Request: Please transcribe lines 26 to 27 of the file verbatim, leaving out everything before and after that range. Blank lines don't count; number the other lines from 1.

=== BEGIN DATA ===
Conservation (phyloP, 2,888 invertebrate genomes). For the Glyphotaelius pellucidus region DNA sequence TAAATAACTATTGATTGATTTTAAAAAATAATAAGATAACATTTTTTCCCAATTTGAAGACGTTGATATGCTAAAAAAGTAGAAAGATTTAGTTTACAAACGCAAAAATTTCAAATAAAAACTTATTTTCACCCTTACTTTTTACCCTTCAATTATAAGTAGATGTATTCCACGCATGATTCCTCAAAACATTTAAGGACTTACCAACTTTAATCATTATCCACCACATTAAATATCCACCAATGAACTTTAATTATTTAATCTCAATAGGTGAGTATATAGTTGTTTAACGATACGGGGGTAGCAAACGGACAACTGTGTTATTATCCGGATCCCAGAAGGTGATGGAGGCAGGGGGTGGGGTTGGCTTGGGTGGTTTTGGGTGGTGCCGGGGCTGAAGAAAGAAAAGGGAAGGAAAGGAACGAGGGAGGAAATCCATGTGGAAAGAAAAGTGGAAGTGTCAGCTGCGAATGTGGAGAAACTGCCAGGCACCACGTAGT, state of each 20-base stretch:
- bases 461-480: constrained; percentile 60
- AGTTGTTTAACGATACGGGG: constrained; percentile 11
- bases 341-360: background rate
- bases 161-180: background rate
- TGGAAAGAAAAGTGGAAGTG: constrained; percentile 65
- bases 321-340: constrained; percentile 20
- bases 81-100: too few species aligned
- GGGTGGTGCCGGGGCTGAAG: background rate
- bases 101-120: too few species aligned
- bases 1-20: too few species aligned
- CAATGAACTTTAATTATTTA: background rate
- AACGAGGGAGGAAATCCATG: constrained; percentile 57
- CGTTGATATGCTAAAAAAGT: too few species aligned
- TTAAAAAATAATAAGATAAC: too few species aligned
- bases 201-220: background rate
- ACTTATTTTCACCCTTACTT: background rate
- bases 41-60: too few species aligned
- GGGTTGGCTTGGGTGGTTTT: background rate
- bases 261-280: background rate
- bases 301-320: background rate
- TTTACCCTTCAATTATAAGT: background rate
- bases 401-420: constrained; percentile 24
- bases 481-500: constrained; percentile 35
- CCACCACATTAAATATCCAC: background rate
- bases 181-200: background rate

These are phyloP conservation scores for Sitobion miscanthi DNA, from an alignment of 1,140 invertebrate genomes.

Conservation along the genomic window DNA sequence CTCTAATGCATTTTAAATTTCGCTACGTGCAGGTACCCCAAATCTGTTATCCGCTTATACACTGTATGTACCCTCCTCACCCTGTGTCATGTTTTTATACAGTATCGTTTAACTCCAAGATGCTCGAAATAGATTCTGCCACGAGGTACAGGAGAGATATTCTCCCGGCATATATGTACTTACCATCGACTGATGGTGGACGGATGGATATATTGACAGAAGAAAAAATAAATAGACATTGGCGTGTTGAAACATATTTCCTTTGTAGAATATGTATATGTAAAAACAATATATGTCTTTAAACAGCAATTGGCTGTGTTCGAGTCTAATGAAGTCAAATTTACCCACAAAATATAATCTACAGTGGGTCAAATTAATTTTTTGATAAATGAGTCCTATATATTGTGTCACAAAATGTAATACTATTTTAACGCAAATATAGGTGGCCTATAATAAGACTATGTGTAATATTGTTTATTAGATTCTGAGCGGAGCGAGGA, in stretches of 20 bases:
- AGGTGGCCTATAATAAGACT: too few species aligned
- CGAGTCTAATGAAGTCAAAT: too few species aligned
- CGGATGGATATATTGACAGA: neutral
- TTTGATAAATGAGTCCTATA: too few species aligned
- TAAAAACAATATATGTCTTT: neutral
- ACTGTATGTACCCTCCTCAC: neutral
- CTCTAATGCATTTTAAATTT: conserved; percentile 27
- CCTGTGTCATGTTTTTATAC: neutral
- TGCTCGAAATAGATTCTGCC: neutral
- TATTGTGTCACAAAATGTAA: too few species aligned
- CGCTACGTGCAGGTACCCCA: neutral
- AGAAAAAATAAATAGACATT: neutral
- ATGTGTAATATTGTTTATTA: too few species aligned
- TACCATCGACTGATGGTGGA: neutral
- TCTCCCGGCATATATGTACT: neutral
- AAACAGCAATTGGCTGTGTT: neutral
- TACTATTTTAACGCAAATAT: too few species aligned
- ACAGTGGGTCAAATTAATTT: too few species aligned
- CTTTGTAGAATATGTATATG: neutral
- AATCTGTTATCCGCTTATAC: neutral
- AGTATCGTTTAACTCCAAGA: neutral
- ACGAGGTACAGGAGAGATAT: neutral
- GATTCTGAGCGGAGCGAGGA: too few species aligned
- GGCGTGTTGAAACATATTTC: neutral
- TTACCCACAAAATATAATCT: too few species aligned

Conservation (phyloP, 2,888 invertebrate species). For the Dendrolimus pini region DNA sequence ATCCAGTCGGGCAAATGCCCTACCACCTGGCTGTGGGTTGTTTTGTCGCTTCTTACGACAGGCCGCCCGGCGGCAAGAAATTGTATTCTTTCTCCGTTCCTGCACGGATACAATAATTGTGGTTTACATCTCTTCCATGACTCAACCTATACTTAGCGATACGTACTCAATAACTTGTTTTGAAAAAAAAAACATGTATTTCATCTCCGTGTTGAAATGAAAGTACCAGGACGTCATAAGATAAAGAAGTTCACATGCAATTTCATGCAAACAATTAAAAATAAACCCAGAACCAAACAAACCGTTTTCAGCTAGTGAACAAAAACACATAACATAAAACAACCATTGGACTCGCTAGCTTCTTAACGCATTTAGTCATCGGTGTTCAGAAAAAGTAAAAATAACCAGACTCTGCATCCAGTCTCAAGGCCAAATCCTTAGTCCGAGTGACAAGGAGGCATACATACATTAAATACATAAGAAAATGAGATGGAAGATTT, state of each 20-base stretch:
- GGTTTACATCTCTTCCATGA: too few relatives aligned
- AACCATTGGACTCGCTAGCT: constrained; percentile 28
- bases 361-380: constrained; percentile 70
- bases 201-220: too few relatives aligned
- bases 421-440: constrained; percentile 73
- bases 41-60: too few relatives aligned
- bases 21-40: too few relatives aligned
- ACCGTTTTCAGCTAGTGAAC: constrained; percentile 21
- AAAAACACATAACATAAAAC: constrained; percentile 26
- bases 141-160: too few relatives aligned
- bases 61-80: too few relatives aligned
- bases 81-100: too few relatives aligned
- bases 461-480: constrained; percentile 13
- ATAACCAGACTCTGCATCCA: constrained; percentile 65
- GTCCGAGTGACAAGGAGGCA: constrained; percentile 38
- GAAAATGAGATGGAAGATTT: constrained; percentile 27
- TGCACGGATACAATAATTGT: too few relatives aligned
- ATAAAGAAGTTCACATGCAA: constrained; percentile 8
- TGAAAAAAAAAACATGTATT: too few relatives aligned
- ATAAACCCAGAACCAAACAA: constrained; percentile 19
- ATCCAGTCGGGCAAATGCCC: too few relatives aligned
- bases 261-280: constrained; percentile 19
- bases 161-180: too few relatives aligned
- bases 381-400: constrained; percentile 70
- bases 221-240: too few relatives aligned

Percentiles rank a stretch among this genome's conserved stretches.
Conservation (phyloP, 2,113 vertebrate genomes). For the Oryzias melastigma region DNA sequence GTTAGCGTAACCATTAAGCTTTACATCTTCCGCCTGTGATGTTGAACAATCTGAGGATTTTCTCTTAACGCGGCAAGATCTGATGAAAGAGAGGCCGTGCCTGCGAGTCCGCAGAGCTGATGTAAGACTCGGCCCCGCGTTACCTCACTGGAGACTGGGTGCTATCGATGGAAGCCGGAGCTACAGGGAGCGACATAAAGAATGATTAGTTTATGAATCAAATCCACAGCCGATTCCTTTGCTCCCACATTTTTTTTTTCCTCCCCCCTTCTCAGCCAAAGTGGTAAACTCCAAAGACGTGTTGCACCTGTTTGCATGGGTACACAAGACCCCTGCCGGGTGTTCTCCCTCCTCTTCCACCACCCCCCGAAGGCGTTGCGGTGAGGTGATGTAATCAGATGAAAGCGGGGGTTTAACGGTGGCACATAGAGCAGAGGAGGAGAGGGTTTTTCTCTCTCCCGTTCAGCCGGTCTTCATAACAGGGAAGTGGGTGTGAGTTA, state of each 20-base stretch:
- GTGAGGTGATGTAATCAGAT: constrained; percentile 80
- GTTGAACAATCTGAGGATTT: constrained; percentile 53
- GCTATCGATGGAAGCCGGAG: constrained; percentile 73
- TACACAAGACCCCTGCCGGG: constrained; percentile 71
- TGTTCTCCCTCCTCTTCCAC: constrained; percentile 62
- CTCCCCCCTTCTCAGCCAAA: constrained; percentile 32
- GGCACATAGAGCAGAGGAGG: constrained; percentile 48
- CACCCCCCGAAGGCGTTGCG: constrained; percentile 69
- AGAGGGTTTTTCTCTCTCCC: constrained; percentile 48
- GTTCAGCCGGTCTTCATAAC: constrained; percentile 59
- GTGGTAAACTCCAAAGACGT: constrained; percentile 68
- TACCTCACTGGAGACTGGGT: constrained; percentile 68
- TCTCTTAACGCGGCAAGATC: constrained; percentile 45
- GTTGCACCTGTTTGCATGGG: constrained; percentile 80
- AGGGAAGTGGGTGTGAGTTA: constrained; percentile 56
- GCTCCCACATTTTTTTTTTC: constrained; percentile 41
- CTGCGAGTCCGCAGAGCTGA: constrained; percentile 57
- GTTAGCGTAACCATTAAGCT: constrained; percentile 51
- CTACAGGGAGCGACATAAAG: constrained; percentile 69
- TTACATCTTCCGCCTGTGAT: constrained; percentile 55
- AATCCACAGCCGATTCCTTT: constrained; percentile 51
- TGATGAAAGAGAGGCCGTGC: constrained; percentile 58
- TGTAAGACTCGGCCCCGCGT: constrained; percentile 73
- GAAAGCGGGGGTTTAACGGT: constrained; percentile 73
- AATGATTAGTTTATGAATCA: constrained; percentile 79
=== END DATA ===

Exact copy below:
- bases 181-200: background rate

These are phyloP conservation scores for Sitobion miscanthi DNA, from an alignment of 1,140 invertebrate genomes.